Abstract Seasonal variation in immune function putatively maximizes survival and reproductive success. Day length (photoperiod) is the most potent signal for time of year. Animals typically organize breeding, growth, and behavior to adapt to spatial and temporal niches. Outside the tropics individuals monitor photoperiod to support adaptations favoring survival and reproductive success. Changes in day length allow anticipation of seasonal changes in temperature and food availability that are critical for reproductive success. Immune function is typically bolstered during winter, whereas reproduction and growth are favored during summer. We provide an overview of how photoperiod influences neuronal function and melatonin secretion, how melatonin acts directly and indirectly to govern seasonal changes in immune function, and the manner by which other neuroendocrine effectors such as glucocorticoids, prolactin, thyroid, and sex steroid hormones modulate seasonal variations in immune function. Potential future research avenues include commensal gut microbiota and light pollution influences on photoperiodic responses.  
  Address Department of Neuroscience, Ohio State University, Biomedical Research Tower #618, 460 West 12th Avenue, Columbus, OH, USA  
  Corporate Author Thesis  
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  Series Volume Series Issue Edition  
  ISSN 0091-3022 ISBN Medium  
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  Notes Approved no  
  Call Number IDA @ john @ Serial 1062  
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Author Bedrosian, Tracy A; Fonken, Laura K; Walton, James C; Haim, Abraham; Nelson, Randy J url  doi
openurl 
  Title Dim light at night provokes depression-like behaviors and reduces CA1 dendritic spine density in female hamsters Type Journal Article
  Year 2011 Publication Psychoneuroendocrinology Abbreviated Journal  
  Volume (down) 36 Issue 7 Pages 1062-1069  
  Keywords animals; Chronobiological effects; Behavior  
  Abstract The prevalence of major depression has increased in recent decades; however, the underlying causes of this phenomenon remain unspecified. One environmental change that has coincided with elevated rates of depression is increased exposure to artificial light at night. Shift workers and others chronically exposed to light at night are at increased risk of mood disorders,suggesting that nighttime illumination may influence brain mechanisms mediating affect. We tested the hypothesis that exposure to dim light at night may impact affective responses and alter morphology of hippocampal neurons. Ovariectomized adult female Siberian hamsters (Phodopus sungorus) were housed for 8 weeks in either a light/dark cycle (LD) or a light/dim light cycle (DM), and then behavior was assayed. DM-hamsters displayed more depression-like responses in the forced swim and the sucrose anhedonia tests compared with LD-hamsters. Conversely, in the elevated plus maze DM-hamsters reduced anxiety-like behaviors. Brains from the same animals were processed using the Golgi-Cox method and hippocampal neurons within CA1, CA3, and the dentate gyrus were analyzed for morphological characteristics. In CA1, DM-hamsters significantly reduced dendritic spine density on both apical and basilar dendrites, an effect which was not mediated by baseline cortisol, as concentrations were equivalent between groups. These results demonstrate dim light at night is sufficient to reduce synaptic spine connections to CA1. Importantly, the present results suggest that night-time low level illumination, comparable to levels that are pervasive in North America and Europe, may contribute to the increasing prevalence of mood disorders.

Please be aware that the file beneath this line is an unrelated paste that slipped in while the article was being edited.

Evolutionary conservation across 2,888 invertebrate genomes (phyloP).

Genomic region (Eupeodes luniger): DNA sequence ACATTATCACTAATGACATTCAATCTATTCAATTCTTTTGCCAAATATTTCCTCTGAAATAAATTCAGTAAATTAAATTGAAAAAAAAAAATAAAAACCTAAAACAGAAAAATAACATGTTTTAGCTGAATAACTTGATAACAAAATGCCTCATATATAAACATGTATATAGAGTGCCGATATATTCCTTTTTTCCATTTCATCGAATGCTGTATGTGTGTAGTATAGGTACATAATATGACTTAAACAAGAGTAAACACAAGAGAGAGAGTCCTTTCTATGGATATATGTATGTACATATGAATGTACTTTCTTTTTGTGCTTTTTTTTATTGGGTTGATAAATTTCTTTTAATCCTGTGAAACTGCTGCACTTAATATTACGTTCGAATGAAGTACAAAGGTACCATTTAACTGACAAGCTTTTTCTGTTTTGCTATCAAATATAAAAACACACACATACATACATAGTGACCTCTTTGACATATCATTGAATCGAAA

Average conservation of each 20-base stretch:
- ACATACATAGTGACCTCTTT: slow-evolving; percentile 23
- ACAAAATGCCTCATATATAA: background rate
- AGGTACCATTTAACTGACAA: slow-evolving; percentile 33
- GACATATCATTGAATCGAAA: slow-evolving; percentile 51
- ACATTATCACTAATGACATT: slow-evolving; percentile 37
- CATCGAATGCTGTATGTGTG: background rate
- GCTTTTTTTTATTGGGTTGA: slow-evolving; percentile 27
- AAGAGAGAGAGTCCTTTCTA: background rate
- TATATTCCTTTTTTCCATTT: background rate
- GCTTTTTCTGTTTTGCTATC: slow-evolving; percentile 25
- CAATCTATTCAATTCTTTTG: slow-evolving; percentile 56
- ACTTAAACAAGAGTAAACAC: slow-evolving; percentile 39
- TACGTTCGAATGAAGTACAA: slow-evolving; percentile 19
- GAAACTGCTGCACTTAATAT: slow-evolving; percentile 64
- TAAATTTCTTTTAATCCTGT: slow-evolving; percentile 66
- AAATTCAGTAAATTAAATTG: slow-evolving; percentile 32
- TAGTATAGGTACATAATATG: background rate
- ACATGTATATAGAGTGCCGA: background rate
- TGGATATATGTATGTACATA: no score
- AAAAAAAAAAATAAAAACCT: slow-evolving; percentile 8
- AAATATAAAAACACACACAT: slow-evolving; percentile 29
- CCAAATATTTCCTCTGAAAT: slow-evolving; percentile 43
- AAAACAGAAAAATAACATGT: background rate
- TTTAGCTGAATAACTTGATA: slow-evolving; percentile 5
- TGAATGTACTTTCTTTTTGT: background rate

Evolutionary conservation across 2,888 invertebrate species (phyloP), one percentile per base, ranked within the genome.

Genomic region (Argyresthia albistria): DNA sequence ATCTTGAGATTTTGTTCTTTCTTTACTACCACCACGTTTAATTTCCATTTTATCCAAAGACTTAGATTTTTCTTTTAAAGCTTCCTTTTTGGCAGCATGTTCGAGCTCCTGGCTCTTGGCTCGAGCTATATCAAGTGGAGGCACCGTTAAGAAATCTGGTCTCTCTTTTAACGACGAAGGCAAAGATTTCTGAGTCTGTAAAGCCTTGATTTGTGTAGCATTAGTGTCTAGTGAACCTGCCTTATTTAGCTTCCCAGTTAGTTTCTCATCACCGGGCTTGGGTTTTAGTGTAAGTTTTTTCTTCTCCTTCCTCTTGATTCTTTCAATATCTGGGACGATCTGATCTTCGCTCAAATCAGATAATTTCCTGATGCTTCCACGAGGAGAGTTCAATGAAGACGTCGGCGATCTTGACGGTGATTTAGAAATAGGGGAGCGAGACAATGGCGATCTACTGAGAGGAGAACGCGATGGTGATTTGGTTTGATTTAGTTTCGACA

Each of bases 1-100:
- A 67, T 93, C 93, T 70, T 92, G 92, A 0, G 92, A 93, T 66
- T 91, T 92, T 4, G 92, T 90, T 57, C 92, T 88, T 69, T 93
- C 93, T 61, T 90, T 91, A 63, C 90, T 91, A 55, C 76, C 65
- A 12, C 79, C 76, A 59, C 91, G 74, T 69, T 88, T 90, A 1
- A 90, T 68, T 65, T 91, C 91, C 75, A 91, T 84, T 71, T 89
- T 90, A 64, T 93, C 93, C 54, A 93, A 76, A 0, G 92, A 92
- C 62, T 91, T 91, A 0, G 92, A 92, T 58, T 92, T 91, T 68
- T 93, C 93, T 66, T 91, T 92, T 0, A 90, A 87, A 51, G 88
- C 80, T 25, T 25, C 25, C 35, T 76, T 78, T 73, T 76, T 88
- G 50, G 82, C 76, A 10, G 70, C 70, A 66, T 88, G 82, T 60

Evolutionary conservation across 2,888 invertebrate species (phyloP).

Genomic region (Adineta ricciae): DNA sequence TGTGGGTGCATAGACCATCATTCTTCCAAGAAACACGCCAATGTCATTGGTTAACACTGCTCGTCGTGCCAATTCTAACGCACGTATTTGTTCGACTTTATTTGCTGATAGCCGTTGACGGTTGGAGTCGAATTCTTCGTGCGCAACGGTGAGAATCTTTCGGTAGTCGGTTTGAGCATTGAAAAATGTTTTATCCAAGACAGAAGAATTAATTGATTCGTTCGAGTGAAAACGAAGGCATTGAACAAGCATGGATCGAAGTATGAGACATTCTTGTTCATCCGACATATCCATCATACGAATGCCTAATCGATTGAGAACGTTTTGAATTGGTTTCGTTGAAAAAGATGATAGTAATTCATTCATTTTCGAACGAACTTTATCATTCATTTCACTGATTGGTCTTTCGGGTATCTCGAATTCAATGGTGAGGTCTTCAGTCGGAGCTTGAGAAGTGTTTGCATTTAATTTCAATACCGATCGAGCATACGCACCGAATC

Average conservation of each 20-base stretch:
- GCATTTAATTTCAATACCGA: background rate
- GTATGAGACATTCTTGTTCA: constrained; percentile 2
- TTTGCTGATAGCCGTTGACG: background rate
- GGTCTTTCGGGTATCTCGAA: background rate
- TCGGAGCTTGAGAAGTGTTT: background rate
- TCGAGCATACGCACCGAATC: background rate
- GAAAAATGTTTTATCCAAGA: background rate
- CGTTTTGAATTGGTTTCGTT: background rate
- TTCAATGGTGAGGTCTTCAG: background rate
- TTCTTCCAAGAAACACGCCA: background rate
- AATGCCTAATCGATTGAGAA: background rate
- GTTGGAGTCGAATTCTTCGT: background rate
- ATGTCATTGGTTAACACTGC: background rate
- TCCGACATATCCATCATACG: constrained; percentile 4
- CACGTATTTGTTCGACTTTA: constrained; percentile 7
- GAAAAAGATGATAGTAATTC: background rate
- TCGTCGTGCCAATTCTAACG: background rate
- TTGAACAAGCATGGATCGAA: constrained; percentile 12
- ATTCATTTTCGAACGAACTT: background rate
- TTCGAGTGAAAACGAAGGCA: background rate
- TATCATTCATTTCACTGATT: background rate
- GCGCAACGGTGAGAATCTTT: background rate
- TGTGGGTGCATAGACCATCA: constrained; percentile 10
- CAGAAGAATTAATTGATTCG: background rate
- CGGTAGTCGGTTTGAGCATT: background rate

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  Notes Approved no  
  Call Number LoNNe @ schroer @ Serial 1576  
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Author Wilhelm, I.; Born, J.; Kudielka, B.M.; Schlotz, W.; Wust, S. url  doi
openurl 
  Title Is the cortisol awakening rise a response to awakening? Type Journal Article
  Year 2007 Publication Psychoneuroendocrinology Abbreviated Journal Psychoneuroendocrinology  
  Volume (down) 32 Issue 4 Pages 358-366  
  Keywords Human Health; Adrenocorticotropic Hormone/blood; Adult; Arousal/*physiology; Circadian Rhythm; Humans; Hydrocortisone/blood/*metabolism; Hypothalamo-Hypophyseal System/physiology; Male; Pituitary-Adrenal System/physiology; Saliva/chemistry; Sleep/physiology  
  Abstract A distinct rise in cortisol levels that occurs after morning awakening is increasingly used as an indicator of adrenocortical activity which is associated with different pathologies. Although it was previously assumed that the transition from sleep to wake is essential for the occurrence of the cortisol morning rise, this has never been tested. Here, we examined 16 healthy young men (20-33 yrs) between 2300 and 0800 h under sleep laboratory conditions. Serum cortisol and plasma adrenocorticotropin (ACTH) as well as salivary cortisol levels (after subjects were woken up at 0700 h) were repeatedly assessed. In a supplementary study condition, salivary cortisol levels in the first hour after awakening were measured at the subjects' home on two consecutive days. Comparison of pre- and post awakening measurements revealed significantly steeper increases in cortisol and ACTH after awakening. The rise in cortisol upon awakening under laboratory conditions did not significantly differ from that observed at home. We conclude that the cortisol increase after awakening is a response to morning awakening that is distinct from the circadian rise in hypothalamo-pituitary-adrenal (HPA) activity in the morning hours. Although the cortisol awakening response is modulated by circadian influences, it primarily reflects phasic psychophysiological processes specific to the sleep-wake transition.  
  Address Department of Psychobiology, University of Trier, Johanniterufer 15, 54290 Trier, Germany  
  Corporate Author Thesis  
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  Language English Summary Language Original Title  
  Series Editor Series Title Abbreviated Series Title  
  Series Volume Series Issue Edition  
  ISSN 0306-4530 ISBN Medium  
  Area Expedition Conference  
  Notes PMID:17408865 Approved no  
  Call Number LoNNe @ kagoburian @ Serial 834